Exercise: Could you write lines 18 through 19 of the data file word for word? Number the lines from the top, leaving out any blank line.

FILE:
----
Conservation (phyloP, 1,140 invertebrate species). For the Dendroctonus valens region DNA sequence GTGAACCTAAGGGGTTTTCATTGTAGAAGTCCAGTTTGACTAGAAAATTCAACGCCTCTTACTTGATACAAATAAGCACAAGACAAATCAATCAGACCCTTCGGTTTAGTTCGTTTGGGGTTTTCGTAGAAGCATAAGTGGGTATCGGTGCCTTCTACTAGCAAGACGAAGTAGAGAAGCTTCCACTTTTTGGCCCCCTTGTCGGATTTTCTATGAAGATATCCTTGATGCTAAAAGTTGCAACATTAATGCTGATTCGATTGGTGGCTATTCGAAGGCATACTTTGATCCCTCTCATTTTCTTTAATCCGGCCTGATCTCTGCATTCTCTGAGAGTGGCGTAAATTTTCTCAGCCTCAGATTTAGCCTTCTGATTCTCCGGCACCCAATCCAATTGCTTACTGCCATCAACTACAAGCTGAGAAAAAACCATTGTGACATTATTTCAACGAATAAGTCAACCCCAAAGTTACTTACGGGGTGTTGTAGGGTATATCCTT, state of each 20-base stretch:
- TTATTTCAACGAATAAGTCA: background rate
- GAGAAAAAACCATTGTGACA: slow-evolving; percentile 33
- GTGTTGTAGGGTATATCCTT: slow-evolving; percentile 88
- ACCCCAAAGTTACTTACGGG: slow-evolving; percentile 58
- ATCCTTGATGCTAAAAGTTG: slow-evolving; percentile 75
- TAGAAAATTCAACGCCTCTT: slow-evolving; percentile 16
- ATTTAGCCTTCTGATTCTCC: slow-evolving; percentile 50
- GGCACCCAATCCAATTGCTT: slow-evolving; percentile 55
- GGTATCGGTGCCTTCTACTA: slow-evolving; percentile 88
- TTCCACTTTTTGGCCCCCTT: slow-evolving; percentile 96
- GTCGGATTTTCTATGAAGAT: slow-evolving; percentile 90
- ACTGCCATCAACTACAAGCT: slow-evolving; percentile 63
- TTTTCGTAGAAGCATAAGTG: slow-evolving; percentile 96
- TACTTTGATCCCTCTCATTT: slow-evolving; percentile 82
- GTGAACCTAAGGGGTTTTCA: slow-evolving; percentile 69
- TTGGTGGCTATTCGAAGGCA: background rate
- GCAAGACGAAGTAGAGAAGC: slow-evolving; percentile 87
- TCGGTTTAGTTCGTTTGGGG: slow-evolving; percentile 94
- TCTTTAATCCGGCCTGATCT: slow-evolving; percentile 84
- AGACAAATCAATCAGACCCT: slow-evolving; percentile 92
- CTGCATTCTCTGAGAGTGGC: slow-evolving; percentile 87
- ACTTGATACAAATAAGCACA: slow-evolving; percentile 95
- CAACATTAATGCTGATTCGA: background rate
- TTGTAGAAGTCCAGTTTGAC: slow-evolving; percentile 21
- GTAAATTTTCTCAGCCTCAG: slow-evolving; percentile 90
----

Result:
- GCAAGACGAAGTAGAGAAGC: slow-evolving; percentile 87
- TCGGTTTAGTTCGTTTGGGG: slow-evolving; percentile 94